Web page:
Aviation authorities scrutinise debt restructuring at Russia’s Utair

Utair Utair is compliant with the regulations throughout its current operations (Utair)

Russia’s aviation authority Rosaviatsiya and Ministry of Transport have both tightened their oversight of Utair, following the airline’s announcement of a new debt restructuring effort.

Russia’s fifth largest carrier initiated negotiations to restructure a large debt last week. It hasn’t yet applied for state support and is still in negotiations with the banks, Alexander Neradko, the head of Rosaviatsiya, has reported, emphasising that the authorities are keeping a close watch on Utair Group’s financial standing and are well aware of its extensive credit portfolio.

However, throughout its current operations, the airline has been compliant with the regulations and has not withheld employee wages, or air traffic control service payments etc. At the same time, Neradko pointed out that Utair is required to revise its flight safety management practices following several incidents within the group. The head of Rosaviatsiya is referring to a hard landing of Utair’s Boeing 737-800 at Sochi on September 1, whereby the aircraft was damaged beyond repair; the August crash of an Mi-8T helicopter in the Krasnoyarsk region; and another hard landing of an Mi-26 heavy helicopter in Naryan-Mar on November 28.

During his recent meeting with Rosaviatsiya, Andrey Martirosov, head of Utair Group, gave assurances that he has plans to re-shuffle the flight safety management team. In turn, transport minister Evgeny Ditrikh required that the airline should schedule its payments settlement with the financial institutions this year. “We are conducting consultations both with the banks and the airline,” Ditrikh said, adding that the airline has been diligently paying off the debts, which were restructured several years ago, despite its on-going commercial struggles with spiking fuel and leasing costs and against the backdrop of a highly competitive market and the weakening of the rouble national currency.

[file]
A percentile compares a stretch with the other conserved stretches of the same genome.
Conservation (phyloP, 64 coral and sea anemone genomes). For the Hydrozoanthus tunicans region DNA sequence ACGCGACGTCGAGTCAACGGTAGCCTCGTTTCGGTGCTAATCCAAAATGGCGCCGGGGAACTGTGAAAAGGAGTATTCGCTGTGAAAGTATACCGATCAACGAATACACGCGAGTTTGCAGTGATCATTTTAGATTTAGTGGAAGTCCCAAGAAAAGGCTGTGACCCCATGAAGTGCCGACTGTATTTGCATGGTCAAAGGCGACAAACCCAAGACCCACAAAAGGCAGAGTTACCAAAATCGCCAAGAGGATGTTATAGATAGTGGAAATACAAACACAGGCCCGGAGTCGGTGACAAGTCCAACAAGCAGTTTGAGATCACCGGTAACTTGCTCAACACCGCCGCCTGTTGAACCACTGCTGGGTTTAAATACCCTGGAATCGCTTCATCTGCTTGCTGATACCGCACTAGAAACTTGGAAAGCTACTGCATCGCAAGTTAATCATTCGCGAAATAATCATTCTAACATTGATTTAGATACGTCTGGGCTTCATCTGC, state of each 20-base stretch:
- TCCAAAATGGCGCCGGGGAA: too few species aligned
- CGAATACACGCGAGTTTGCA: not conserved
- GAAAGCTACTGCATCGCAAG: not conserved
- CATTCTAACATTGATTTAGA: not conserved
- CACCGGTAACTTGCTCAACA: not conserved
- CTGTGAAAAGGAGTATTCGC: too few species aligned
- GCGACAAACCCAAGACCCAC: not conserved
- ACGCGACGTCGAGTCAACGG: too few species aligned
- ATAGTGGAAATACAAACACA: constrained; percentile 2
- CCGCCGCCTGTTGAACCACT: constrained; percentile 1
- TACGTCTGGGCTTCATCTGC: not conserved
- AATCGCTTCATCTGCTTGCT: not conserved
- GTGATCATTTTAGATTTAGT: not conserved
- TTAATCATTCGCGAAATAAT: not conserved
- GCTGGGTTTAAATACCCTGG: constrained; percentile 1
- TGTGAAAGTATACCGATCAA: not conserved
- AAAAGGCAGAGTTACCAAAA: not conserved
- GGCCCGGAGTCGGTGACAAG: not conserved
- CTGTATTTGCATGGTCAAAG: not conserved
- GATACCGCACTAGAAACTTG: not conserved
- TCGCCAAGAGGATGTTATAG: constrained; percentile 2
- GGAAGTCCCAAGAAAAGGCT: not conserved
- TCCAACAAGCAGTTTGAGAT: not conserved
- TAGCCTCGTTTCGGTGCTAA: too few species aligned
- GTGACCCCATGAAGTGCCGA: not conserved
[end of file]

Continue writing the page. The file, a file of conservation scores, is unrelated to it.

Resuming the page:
The latest debt restructuring effort is expected to help the airline optimise its interest payment costs, thus releasing additional funds for daily operations. The airline is being advised by Raiffeisen Bank.

Utair’s most recent experience with restructuring in 2015 resulted in a syndicate of 11 banks crediting the airline with 18.9 billion roubles for seven years and a further 23.7 billion for 12 years. Also, a separate credit arrangement for 17.39 billion roubles has been advanced by Sberbank, over a seven-year term.

According to Utair’s first-quarter, 2018 financial reports, it had outstanding credits for 59.9 billion roubles, paying them on time. Its main debt to the syndicate has decreased to 15.4 billion roubles, and other amounts have remained unchanged.

In the first 10 months of this year, the airline carried 6.44 million passengers, up by 5.3 per cent on the same period of last year, ranking the airline as the fifth largest in Russia.

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